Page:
Daily Event for October 19, 2013

In advance of the U.S. landings on Leyte Island on Oct. 20, 1944 many preparations had to be made. U.S. Rangers made advance landings on the islands of Suluan and Dinagat On Oct. 17 and the following day they took Homonhon Island. In the waters around the islands where soon ships of the U.S. Navy would be patrolling mines had been laid by the Japanese, they had to be cleared.

One of the ships tasked with this mission was the destroyer USS Ross DD-563. Ross had been commissioned on Feb. 21, 1944 and had already participated in the capture of Saipan, Peleliu and other operations. USS Ross also provided cover for the landings on Dinagat on the 17th of Oct. and against Homonhon Island on the 18th. USS Ross was then dispatched to join T.U. 77.2.6 as part of the minesweeping operations.

At 0133 (USN time) on October 19, 1944 USS Ross struck a mine on the port side under the forward engineroom and fireroom, three minutes later the engines were stopped because all steam had been lost. The ship took on a 5° list and began to settle by the stern. At 0155 the helpless ship drifted into a second mine which detonated below the after engineroom. Flooding increased the list to 14° and her commanding officer, Commander Benjamin Coe, USN began to think his ship may founder.

Only quick action and a lot of very hard work could save the ship from sinking. The crew, surely aware that they could hit another mine at any second, carried out their duty with great swiftness and determination. They put all the port side depth charges, smoke generators, six torpedoes, ammunition and other equipment over the side. They sluiced the oil in the forward tanks to starboard and shifting every piece of equipment and a lot of stores to the starboard side. Because of the gallant efforts of the crew the list was finally checked, but the ship was not out of trouble.

Still in the minefield and unable to maneuver USS Ross was taken in tow by USS Chickasaw ATF-83 and pulled to relative safety. The ship was a wreck and twenty-three men were dead or missing with another dozen wounded. Despite the damage USS Ross was anchored off Montoconan Island by 0420. The wounded had been transferred to USS Chickasaw and the crew with the help of a salvage team from USS Preserver ARS-8 began to make repairs to the ship. Compartments had to be pumped out and more ammunition and equipment had to be cast overboard.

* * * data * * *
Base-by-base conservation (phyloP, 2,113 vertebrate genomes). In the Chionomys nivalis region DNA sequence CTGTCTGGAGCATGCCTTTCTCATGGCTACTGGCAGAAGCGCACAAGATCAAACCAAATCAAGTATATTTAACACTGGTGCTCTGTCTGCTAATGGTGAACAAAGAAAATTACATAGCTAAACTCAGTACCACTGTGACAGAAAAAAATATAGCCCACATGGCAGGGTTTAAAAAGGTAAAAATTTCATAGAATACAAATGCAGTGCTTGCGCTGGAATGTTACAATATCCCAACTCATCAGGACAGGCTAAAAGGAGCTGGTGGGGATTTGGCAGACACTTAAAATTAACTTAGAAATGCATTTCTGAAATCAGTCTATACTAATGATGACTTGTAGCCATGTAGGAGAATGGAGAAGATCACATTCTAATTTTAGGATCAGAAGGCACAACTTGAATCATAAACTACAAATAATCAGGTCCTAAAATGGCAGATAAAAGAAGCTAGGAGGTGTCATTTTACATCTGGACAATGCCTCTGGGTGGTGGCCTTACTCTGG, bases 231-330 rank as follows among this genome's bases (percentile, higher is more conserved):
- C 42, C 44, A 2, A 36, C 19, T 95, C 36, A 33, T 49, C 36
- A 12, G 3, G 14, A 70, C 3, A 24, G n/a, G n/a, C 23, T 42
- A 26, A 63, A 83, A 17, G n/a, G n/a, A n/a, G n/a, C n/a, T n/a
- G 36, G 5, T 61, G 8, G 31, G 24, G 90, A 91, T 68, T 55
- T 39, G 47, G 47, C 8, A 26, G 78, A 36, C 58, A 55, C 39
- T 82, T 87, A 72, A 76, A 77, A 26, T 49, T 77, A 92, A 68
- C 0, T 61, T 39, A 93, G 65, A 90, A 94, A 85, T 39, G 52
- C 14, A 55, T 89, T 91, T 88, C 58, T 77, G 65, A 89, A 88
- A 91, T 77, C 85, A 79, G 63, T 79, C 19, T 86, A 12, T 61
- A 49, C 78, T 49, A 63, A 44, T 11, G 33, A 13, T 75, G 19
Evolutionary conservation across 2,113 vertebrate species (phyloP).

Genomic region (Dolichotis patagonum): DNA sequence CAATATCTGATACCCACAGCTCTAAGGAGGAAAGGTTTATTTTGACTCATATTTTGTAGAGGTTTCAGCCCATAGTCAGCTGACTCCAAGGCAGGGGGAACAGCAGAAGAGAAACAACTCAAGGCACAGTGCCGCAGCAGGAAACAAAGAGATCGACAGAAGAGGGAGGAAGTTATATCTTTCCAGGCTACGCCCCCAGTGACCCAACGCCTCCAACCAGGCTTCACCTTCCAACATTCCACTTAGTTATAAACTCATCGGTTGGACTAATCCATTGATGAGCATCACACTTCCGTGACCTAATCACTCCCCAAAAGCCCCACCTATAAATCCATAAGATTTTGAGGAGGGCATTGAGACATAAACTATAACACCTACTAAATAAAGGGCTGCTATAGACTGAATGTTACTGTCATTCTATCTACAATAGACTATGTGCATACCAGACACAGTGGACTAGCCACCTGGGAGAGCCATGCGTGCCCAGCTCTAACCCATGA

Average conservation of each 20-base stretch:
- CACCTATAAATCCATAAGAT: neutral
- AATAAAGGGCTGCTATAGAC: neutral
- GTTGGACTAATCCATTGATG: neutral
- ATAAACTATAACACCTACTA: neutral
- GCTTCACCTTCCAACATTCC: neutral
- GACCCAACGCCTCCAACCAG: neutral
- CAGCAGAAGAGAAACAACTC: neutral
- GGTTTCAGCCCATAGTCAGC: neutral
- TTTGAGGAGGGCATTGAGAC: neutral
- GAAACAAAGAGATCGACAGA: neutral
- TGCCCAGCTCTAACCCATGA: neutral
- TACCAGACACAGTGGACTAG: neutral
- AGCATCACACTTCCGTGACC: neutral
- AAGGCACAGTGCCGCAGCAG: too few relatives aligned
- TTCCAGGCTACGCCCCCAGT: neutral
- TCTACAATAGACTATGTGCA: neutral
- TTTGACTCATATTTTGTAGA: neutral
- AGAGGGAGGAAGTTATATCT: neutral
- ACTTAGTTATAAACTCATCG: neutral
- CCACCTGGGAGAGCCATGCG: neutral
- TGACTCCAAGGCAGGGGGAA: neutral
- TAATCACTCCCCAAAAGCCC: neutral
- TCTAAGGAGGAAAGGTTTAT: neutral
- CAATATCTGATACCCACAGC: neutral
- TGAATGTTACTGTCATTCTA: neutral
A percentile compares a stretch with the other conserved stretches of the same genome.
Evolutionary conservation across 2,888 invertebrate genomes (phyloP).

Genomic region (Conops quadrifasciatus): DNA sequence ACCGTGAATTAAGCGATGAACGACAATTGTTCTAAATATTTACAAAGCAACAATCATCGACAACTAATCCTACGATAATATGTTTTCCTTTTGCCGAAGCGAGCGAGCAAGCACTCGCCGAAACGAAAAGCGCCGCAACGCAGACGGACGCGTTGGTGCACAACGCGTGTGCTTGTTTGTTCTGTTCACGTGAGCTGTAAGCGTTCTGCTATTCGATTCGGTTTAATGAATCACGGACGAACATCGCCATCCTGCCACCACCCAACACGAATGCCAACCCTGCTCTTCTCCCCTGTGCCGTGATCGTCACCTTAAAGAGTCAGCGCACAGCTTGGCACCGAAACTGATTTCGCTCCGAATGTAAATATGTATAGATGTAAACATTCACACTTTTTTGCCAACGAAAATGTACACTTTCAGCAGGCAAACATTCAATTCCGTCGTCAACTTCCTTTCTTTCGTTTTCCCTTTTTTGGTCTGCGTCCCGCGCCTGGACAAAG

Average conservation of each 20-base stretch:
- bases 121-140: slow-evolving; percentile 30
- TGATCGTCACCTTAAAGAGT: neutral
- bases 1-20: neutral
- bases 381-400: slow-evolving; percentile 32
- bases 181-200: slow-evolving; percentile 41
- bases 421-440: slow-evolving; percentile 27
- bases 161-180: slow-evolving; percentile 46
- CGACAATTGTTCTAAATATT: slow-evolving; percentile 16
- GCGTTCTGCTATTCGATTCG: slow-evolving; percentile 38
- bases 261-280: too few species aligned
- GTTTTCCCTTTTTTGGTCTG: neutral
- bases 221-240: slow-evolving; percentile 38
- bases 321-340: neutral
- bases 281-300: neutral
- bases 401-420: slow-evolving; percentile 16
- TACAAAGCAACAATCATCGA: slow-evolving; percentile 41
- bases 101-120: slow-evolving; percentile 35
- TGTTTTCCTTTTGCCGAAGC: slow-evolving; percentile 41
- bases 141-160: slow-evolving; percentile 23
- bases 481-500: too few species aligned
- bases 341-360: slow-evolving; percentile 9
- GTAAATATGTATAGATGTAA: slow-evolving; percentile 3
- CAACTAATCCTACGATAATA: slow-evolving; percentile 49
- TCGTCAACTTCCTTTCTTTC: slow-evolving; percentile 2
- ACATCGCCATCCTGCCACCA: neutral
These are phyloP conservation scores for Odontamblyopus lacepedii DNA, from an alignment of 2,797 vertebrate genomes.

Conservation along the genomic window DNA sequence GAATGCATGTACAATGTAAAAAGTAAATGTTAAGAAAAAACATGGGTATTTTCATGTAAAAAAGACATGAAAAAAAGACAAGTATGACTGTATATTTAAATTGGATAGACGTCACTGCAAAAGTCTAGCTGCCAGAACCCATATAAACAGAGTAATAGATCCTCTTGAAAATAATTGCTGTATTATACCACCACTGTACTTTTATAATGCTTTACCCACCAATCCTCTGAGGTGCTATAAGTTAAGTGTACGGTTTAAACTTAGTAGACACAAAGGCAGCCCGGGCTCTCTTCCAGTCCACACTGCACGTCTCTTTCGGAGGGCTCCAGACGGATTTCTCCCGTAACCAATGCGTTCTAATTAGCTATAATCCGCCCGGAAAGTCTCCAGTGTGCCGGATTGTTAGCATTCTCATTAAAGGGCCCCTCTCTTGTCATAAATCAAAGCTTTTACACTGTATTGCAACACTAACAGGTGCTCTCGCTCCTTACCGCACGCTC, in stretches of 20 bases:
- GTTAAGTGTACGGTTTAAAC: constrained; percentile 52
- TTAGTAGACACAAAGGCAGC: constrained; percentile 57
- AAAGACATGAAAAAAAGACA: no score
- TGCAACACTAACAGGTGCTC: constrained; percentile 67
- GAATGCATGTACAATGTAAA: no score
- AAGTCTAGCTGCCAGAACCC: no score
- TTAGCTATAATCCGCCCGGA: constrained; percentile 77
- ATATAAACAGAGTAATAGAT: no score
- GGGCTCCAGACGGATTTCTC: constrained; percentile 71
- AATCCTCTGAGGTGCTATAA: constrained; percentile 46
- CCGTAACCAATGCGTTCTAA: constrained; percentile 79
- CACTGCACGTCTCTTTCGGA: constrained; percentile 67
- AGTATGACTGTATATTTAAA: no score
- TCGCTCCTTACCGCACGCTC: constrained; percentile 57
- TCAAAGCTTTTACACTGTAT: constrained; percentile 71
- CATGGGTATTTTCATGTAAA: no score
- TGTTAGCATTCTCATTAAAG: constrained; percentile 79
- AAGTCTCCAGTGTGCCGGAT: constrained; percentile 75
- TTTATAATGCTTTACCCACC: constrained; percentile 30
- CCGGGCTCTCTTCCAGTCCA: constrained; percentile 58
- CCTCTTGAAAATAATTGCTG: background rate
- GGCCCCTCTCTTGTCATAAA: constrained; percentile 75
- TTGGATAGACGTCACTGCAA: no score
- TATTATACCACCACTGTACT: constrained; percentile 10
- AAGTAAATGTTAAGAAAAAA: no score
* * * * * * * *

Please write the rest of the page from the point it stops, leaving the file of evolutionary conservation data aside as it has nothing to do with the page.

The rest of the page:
Their terrible experience was not over yet, at 1204 a single Japanese aircraft appeared and dropped two bombs near USS Ross, causing only slight damage to the ship, but seriously injuring two men. By 1707 USS Ross was again under tow by USS Chickasaw in company with USS Preserver heading for the anchorage off Mariquitdaquit Island arriving at 0158 on Oct. 20. But before the ships could move into the correct anchorage they were again attacked by aircraft, one bomb hitting Preserver. The men on USS Ross put up AA fire and drove off the attackers. Finally at 0654 USS Chickasaw let go her line, USS Preserver, although listing, moved alongside USS Ross and repairs to both ships began in earnest.

That afternoon at 1720 the three men who had been killed when the ship was mined were buried, an hour and twenty-five minutes later another Japanese aircraft approached the ship. She came in from astern, but made no attack, perhaps because of the AA fire put up by the men of USS Ross. Continued air raid warnings kept the men on edge and this would continue day after day for weeks.

On Oct. 22 the bodies of seven of the missing crewmen were located and buried, another four bodies were recovered on Oct. 31st. Even facing the loss of their fellow crewmen the work to repair the ship and repel air attack had to be carried out. The extensive damage had knocked their ship out of the war and made them a sitting duck, worse yet there were no facilities available to effect repairs that would get them home. They were towed to San Pedro Bay on Oct. 23/24 and remained there until a floating drydock could be brought in, which took a month. Continued air attacks and even a typhoon failed to diminish the fortitude of the men on this destroyer, of course shooting down several enemy planes during this period lifted the spirits of the men, but they no doubt had a rough time of it. In all it is recorded that while waiting to head back to the U.S.A. for permanent repairs USS Ross had survived 286 air raids one typhoon and one Kamikaze hit.

The actions of the crew can be best summed up by their commanding officer who wrote: